Increased risk of gastrointestinal adverse effect with corticosteroids and NSAIDs. Increased plasma concentration with strong P-gp inhibitors (e.g. ketoconazole, erythromycin, ciclosporine). Decreased plasma concentration with strong P-gp inducers (e.g. rifampicin, carbamazepine, phenytoin).
Food Interaction
Reduced plasma concentration with St. John’s wort.
Description: Nintedanib is an inhibitor of multiple receptor tyrosine kinases (RTKs) and nonreceptor tyrosine kinases (nRTKs). It binds competitively to the ATP binding pocket of these receptors and blocks the intracellular signaling which is vital for the proliferation, migration, and transformation of fibroblasts involved in the pathology of pulmonary fibrosis.
Absorption: Food, increases exposure and delays absorption. Absolute bioavailability: Approx 5%. Time to peak plasma concentration: 2-4 hours.
Distribution: Volume of distribution: 1,050 L. Plasma protein binding: Approx 98%, mainly to albumin.
Metabolism: Initially metabolised in the liver via hydrolytic cleavage by esterases to a free acid moiety, BIBF 1202, then undergoes glucuronidation by uridine diphosphate glucuronosyltransferase (UGT) enzymes; metabolised by CYP3A4 enzymes (minor).
Excretion: Mainly via faeces (approx 93%); urine (<1%). Terminal elimination half-life: 9-15 hours.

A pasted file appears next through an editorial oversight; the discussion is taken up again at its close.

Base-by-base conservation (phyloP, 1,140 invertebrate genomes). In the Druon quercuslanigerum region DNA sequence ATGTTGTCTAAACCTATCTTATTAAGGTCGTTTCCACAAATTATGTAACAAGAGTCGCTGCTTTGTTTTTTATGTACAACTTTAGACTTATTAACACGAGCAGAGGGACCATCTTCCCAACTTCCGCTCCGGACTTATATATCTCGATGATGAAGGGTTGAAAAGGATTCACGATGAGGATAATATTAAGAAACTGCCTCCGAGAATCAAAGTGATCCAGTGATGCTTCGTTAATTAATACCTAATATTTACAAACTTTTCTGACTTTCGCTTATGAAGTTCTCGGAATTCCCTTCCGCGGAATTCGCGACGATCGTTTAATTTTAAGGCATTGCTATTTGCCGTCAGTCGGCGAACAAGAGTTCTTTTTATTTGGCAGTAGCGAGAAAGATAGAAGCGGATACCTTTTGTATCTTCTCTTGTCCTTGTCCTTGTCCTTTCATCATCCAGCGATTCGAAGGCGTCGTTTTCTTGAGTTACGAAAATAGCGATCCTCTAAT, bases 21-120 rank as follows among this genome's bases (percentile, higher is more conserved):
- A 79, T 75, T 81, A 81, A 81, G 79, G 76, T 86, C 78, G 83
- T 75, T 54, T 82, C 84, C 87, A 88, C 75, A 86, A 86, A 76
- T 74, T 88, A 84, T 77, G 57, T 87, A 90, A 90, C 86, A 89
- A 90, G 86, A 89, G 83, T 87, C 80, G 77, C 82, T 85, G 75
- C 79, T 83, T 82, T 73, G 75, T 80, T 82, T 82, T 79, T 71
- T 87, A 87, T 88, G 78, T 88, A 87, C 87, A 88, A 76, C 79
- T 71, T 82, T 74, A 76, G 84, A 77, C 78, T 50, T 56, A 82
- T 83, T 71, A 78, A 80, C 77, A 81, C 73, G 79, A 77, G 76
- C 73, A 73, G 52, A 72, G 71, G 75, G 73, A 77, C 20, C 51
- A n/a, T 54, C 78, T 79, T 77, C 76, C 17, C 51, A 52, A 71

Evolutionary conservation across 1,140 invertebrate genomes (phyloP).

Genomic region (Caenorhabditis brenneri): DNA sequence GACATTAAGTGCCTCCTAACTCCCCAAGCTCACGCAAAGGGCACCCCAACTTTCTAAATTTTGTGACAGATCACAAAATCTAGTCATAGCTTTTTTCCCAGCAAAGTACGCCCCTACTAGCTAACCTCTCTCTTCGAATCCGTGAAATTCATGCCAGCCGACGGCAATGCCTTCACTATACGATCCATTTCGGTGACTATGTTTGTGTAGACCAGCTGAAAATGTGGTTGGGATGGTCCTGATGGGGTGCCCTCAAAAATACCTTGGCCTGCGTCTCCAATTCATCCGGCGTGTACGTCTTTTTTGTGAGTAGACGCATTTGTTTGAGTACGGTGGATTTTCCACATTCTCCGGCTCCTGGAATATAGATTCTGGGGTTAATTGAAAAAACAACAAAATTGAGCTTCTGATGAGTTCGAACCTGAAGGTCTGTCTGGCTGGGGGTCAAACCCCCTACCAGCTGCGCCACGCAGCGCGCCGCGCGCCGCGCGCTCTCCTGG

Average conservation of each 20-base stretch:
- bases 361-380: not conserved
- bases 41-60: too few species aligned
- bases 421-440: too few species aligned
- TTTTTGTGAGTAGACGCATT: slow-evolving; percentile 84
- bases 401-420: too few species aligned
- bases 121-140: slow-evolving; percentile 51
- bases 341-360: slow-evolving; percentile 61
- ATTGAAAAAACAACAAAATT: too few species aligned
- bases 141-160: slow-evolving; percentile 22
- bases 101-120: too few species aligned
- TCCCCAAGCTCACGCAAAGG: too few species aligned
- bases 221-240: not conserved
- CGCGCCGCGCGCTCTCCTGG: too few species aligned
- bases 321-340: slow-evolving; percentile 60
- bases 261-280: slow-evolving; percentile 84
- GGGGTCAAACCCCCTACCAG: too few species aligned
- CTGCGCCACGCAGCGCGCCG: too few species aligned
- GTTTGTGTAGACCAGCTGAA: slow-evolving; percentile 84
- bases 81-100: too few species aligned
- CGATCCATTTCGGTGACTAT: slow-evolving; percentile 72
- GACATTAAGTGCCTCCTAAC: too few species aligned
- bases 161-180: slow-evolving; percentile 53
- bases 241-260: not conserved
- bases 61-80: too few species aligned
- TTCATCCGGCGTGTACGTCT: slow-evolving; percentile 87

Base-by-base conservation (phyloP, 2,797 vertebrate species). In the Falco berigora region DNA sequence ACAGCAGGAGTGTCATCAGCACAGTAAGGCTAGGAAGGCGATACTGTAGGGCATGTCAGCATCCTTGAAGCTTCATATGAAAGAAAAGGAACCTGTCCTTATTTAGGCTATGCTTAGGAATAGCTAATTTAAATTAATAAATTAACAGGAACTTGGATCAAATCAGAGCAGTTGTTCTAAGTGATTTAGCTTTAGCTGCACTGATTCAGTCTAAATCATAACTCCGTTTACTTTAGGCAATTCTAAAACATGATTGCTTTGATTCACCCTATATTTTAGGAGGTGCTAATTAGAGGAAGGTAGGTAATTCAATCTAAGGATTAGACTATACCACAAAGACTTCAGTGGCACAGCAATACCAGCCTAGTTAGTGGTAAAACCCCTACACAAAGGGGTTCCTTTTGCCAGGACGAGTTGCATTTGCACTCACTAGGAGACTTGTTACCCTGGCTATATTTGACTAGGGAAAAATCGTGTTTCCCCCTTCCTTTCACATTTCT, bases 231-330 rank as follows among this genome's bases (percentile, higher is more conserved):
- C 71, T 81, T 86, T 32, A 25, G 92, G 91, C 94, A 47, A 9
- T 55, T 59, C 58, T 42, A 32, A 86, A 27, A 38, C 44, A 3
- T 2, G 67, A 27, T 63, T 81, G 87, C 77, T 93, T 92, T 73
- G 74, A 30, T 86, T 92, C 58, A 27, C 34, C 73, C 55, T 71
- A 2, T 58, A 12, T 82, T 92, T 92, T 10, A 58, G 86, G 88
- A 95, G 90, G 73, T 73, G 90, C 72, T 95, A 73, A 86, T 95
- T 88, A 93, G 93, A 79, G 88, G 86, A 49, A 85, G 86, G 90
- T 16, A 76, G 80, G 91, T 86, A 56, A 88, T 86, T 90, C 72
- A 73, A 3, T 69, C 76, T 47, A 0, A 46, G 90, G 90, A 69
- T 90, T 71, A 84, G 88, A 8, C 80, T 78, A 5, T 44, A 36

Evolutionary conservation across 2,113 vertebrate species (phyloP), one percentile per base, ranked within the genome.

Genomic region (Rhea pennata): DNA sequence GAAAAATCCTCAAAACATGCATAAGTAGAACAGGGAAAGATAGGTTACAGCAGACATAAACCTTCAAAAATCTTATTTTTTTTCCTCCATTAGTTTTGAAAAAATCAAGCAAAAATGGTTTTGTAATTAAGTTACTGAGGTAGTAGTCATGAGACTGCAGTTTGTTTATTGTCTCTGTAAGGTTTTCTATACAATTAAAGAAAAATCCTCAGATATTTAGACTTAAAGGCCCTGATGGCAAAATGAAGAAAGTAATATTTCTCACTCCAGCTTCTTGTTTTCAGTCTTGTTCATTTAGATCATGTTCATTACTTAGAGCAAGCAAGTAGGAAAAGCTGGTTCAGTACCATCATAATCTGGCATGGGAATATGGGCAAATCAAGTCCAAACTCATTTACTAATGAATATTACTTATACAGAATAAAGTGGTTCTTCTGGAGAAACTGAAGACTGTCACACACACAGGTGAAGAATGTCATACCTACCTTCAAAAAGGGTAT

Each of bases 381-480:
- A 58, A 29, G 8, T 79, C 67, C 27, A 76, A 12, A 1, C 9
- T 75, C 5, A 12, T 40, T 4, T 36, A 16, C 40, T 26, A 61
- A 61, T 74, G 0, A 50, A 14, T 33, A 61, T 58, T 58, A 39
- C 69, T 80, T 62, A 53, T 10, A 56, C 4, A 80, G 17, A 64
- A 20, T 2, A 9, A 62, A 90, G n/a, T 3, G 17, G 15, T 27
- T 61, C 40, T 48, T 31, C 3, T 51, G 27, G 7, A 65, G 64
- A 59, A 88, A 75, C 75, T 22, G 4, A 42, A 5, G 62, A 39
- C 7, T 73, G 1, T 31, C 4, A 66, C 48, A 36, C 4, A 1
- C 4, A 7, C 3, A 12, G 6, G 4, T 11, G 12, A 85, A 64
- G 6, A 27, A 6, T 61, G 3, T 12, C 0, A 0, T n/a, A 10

Chemical Structure

Chemical Structure Image

Source: National Center for Biotechnology Information. PubChem Database. Nintedanib, CID=135423438, (accessed on Jan. 22, 2020)

Store at 25°C. Protect from heat and moisture.
This is a cytotoxic drug. Follow applicable procedures for receiving, handling, administration and disposal. Any unused portions should be disposed of in accordance with local requirements.
MIMS Class
Other Drugs Acting on the Respiratory System / Targeted Cancer Therapy
ATC Classification
L01EX09 - nintedanib ; Belongs to the class of other protein kinase inhibitors. Used in the treatment of cancer.
Anon. Nintedanib. Lexicomp Online. Hudson, Ohio. Wolters Kluwer Clinical Drug Information, Inc. Accessed 06/03/2018.

Buckingham R (ed). Nintedanib. Martindale: The Complete Drug Reference [online]. London. Pharmaceutical Press. Accessed 06/03/2018.

Joint Formulary Committee. Nintedanib. British National Formulary [online]. London. BMJ Group and Pharmaceutical Press. Accessed 06/03/2018.

Ofev Capsule (Boehringer Ingelheim Pharmaceuticals, Inc.). DailyMed. Source: U.S. National Library of Medicine. Accessed 06/03/2018.

Disclaimer: This information is independently developed by MIMS based on Nintedanib from various references and is provided for your reference only. Therapeutic uses, prescribing information and product availability may vary between countries. Please refer to MIMS Product Monographs for specific and locally approved prescribing information. Although great effort has been made to ensure content accuracy, MIMS shall not be held responsible or liable for any claims or damages arising from the use or misuse of the information contained herein, its contents or omissions, or otherwise. Copyright © 2021 MIMS. All rights reserved. Powered by
Register or sign in to continue
Asia's one-stop resource for medical news, clinical reference and education
Sign up for free
Already a member? Sign in